The regime propaganda is not working on Americans, who are much more worried about their drinking water than about global warming.
As much as I sometimes want to lose faith in Americans, sometimes I have to admit that they are quite admirable. Apparently, our countrymen are too practical to be scared by regime propaganda. When asked about their environmental concerns, they are more worried about their drinking water, about water pollution, and air pollution than they are about species extinction or the loss of tropical rainforests. Global warming or climate change came up dead last in their list of concerns. In fact, fewer than a third of Americans worry a great deal about global warming, while over half worry about their drinking water.
This was reported by Gallup, which conducted their annual environmental survey for this year to find that even fewer people worry a great deal about climate change than did in 2014 (34 percent v. 32 percent). It seems that the power of regime propaganda is fading. Perhaps overuse leads to impotence in this case.
Gallup posted a story about their survey: “In U.S., Concern About Environmental Threats Eases.”
Americans’ concern about several major environmental threats has eased after increasing last year. As in the past, Americans express the greatest worry about pollution of drinking water, and the least about global warming or climate change.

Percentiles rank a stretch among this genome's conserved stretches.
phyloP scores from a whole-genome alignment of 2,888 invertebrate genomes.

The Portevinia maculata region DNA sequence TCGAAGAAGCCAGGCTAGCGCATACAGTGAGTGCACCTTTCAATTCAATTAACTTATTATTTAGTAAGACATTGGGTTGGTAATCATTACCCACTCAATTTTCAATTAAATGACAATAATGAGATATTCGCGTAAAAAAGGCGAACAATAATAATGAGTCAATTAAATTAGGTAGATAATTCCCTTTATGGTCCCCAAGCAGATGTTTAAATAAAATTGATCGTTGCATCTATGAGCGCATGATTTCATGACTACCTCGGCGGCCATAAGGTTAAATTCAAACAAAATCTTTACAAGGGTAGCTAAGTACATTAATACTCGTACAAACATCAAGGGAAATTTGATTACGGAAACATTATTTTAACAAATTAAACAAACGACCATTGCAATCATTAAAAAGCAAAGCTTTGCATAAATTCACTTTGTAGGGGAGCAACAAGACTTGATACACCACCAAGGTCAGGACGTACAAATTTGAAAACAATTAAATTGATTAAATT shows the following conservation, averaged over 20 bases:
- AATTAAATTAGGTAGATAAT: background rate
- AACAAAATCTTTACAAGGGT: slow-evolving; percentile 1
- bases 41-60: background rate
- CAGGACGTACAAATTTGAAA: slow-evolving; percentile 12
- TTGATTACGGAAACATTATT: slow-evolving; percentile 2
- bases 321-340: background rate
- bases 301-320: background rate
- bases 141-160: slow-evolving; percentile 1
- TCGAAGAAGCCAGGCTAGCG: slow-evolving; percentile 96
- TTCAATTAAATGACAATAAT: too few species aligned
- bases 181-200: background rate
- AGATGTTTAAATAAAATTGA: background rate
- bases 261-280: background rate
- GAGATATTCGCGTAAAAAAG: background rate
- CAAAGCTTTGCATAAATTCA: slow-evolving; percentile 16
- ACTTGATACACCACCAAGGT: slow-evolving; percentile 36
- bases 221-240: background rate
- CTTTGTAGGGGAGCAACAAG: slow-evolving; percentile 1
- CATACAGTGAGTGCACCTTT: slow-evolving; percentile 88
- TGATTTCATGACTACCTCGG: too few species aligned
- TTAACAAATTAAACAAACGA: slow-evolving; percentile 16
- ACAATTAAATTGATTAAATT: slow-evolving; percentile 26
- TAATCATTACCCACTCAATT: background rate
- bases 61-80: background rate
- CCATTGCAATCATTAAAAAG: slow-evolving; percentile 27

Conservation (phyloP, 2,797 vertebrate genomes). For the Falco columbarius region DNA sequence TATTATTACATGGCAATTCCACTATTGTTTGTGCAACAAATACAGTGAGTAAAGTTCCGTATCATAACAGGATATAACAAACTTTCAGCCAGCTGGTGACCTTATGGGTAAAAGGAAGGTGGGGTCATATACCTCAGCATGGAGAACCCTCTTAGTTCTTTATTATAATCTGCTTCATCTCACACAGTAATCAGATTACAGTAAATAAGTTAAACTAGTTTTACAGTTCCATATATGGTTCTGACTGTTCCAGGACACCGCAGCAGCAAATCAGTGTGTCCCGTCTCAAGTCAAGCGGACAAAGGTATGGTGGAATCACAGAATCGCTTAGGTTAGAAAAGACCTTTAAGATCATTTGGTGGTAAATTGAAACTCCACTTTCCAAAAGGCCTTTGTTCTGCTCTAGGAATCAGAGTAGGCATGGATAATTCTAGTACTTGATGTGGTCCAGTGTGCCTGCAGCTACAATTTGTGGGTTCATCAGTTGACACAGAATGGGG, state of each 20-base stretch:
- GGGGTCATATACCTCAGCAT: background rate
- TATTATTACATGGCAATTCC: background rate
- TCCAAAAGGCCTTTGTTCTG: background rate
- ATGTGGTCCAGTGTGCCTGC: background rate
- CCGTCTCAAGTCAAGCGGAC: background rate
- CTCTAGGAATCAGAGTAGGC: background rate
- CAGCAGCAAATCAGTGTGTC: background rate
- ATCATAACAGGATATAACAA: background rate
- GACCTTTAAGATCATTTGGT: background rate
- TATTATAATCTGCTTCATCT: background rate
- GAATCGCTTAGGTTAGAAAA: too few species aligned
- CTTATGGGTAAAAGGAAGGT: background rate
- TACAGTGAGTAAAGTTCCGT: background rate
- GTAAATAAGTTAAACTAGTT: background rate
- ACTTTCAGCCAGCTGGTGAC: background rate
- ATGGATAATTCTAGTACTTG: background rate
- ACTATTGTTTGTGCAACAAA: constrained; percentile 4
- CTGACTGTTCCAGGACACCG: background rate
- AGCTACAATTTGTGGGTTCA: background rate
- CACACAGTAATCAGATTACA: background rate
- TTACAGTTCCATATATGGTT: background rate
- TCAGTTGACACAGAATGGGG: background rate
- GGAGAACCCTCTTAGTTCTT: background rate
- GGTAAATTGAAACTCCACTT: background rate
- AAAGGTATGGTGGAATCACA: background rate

The results are based on Gallup’s annual Environment survey, conducted March 5-8. Gallup trends on many of these items stretch back more than two decades. Last year’s increased worry has proved temporary, with the current level of worry on each of the problems back to about where it was in 2013.
Despite ups and downs from year to year in the percentage worried about the various issues, the rank order of the environmental problems has remained fairly consistent over the decades. Americans express greater concern over more proximate threats — including pollution of drinking water, as well as pollution of rivers, lakes and reservoirs, and air pollution — than they do about longer-term threats such as global warming, the loss of rain forests, and plant and animal extinction.
The amount Americans worry about the various threats tends to rise and recede in unison, with concern higher in the late 1980s and early 1990s during the revival of environmentalism, and in the late 1990s and early 2000s amid the economic boom. Since then, Americans’ worry has fallen, with concern dipping to record lows on most issues in 2010 or 2011. The current level of worry on each issue remains at or near those record lows.
That last paragraph makes me wonder if Americans aren’t more prone to worry about global warming and other environmental threats—whether real or imagined—when the economy is doing well. In that case perhaps environmental concerns are luxuries Americans can afford to have when they aren’t suffering from any real worries.